Lizzie Deignan is prepared for some surreal moments when she chases a second rainbow jersey on home roads in Yorkshire at the UCI Road World Championships on Saturday.
Deignan, the 2015 world champion, has made this weekend's race her number one goal since returning in the spring following the birth of baby Orla – who will have to wait a week for her first birthday party while mum competes.
The 149km route from Bradford to Harrogate will take Deignan through her home town of Otley, past her parents' front door and along roads she walked as a child.
There may be moments when it is difficult to concentrate on the race.
"It will be a 'pinch me' moment for sure," Deignan said. "I ride from the school I went to, up the route I walked to school on every single day. It will be a special, surreal, moment."
The route is so close to Deignan's heart that there is inevitably an extra pressure on her shoulders, but the 30-year-old is determined to see it as nothing but a positive.
"It's part of the people in my life's everyday consciousness as well," she said. "Normally for them the Worlds' build-up is maybe the night before, they'll give me a ring and say 'good luck tomorrow'.
"I think for my friends and family and the local community it's been a bit of a build-up, so there's more pressure than normal. Just more excitement around, I think."
Having not known what to expect on her return from giving birth, Deignan has enjoyed a strong year on the road for Trek-Segafredo, highlighted by overall victory in the Women's Tour in June.
But she admitted that she was surprised by how much the standards in the women's peloton were raised in her short time away.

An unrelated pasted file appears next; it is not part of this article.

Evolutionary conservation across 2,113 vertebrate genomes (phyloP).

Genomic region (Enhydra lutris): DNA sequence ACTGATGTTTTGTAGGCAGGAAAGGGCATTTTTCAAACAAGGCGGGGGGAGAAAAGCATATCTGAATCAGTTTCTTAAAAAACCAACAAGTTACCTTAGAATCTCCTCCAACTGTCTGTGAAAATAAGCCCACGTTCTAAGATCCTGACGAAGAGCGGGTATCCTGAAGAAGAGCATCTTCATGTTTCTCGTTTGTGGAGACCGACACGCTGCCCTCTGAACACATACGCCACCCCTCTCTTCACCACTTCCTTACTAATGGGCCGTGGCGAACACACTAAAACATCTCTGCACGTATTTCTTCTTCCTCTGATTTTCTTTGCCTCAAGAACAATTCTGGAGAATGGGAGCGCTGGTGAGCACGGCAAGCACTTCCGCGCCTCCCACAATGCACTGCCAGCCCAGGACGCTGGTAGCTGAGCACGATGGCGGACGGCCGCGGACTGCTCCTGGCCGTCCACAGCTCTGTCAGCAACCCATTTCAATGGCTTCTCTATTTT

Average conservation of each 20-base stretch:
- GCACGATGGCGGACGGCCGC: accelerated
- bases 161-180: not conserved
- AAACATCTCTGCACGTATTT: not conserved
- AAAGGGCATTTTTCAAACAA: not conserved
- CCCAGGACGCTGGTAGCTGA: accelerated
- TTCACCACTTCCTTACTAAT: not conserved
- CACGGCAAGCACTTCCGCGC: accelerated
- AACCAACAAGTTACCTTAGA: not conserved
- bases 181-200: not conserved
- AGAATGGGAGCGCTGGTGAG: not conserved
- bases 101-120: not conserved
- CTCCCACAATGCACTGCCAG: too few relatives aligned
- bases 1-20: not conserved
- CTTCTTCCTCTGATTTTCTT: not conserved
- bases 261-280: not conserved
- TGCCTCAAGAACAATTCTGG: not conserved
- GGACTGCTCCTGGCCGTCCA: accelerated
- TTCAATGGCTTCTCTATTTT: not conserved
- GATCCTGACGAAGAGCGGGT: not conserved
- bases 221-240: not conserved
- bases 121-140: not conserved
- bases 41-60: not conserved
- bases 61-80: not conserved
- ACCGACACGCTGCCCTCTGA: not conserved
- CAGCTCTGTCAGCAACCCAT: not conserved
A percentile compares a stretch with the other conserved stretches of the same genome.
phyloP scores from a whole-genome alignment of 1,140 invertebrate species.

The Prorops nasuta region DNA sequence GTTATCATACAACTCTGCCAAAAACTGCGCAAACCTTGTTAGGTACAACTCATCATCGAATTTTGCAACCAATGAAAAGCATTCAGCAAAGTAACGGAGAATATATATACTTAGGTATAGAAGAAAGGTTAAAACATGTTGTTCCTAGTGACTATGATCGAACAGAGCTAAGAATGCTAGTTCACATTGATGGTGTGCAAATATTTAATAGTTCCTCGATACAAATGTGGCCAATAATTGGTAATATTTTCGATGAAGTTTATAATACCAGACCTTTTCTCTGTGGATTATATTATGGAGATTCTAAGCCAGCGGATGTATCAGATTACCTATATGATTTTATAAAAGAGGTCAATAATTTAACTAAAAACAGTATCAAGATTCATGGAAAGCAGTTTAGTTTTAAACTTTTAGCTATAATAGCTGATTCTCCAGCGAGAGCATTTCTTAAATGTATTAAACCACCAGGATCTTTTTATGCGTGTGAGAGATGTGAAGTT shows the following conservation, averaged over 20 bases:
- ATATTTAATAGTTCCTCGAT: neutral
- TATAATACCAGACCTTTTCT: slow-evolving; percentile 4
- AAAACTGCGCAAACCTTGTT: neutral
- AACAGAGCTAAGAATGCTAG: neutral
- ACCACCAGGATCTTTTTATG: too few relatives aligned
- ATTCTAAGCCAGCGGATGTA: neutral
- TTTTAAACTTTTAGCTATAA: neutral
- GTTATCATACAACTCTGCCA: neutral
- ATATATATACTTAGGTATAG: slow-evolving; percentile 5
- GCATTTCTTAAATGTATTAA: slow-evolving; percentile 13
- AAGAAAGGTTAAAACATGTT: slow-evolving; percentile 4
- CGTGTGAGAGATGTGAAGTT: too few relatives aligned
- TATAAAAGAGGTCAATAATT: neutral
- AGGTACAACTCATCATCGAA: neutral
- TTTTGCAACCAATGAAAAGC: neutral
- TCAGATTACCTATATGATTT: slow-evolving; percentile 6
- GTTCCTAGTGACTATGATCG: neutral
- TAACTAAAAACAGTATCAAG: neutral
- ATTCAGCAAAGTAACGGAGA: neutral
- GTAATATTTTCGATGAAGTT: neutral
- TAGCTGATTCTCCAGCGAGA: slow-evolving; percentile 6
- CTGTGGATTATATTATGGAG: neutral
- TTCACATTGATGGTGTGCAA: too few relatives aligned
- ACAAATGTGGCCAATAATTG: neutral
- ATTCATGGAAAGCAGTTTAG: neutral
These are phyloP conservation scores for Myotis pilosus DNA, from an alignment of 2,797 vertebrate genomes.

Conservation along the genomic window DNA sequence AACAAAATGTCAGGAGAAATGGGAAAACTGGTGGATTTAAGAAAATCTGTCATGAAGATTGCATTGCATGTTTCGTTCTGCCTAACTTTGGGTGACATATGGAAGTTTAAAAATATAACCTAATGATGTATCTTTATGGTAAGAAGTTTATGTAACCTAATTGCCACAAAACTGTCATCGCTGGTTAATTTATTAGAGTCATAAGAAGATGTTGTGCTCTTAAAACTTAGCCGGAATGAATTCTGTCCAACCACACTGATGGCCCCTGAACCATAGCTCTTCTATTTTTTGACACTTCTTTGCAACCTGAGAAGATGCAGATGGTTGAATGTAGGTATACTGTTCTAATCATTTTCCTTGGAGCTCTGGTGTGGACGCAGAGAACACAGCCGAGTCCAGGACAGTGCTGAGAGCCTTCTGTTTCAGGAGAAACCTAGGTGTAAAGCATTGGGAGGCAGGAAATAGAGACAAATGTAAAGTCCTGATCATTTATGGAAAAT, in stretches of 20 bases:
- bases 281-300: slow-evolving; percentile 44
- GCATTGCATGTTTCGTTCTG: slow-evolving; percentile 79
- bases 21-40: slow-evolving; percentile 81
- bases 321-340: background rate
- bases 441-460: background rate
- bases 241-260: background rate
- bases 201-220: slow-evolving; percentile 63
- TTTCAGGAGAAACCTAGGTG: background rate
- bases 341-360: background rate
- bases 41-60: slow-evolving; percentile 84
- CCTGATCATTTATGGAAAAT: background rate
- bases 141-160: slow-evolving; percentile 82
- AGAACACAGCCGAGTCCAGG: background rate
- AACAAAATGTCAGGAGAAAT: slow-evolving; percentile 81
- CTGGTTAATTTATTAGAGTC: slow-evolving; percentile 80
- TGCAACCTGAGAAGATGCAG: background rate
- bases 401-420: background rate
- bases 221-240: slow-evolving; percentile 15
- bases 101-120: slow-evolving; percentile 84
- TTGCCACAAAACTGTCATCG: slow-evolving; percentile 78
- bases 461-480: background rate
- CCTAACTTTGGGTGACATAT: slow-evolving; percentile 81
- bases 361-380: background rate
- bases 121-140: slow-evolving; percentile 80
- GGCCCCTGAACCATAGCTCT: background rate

"The women's peloton has moved on so although I'm back to my best, or the best I've ever been, it's a completely different peloton now so I'm going to have to be better than I've been before on Saturday to win that title," she said.
"I only took a year off and I would say there has been a huge jump in the amount of women at the top tier of the sport.
"It's welcome, I think it's great that there's so many different winners now and more women able to be professional in every sense of the word. It did surprise me in such a short space of time."
Deignan will be supported in Saturday's race by a Great Britain team also including Alice and Hannah Barnes, Lizzy Banks, Anna Henderson and Nikki Juniper.
Selection for the event continues a remarkable rise for the 28-year-old Banks, who is only in her second year as a professional having quit medical school to pursue a cycling career
When Deignan was pulling on the rainbow bands in Richmond four years ago, Banks was watching at home in Sheffield just a few months after competing in her first proper event – the inaugural Women's Tour de Yorkshire.
"I watched it on the TV," said Banks, who won a stage of the prestigious Giro Rosa this year. "It was an amazing thing but I didn't see myself there because I was so far away from where I am now.
"Every year my ambitions sky-rocketed, I'm always chomping at the bit to go further. I guess that rabid ambition and drive has led me to be in this position."
Deignan will face stiff competition on the road from the likes of American Coryn Rivera, Italy's Marta Bastianelli, Australian Amanda Spratt and Kasia Niewiadoma of Poland.
But the biggest challenge comes from a Dutch squad which boasts defending champion Van der Breggen, former world champions Chantal Blaak and Marianne Vos, and reigning time trial world champion Annemiek van Vleuten.
Holland's only problem might be having too many options in the race.
"I think sometimes they don't always support one rider and they do race against each other and that's one thing you can use to your advantage," Alice Barnes said.
"You can see the tension in the team and use that against them because it's quite obvious that it's there."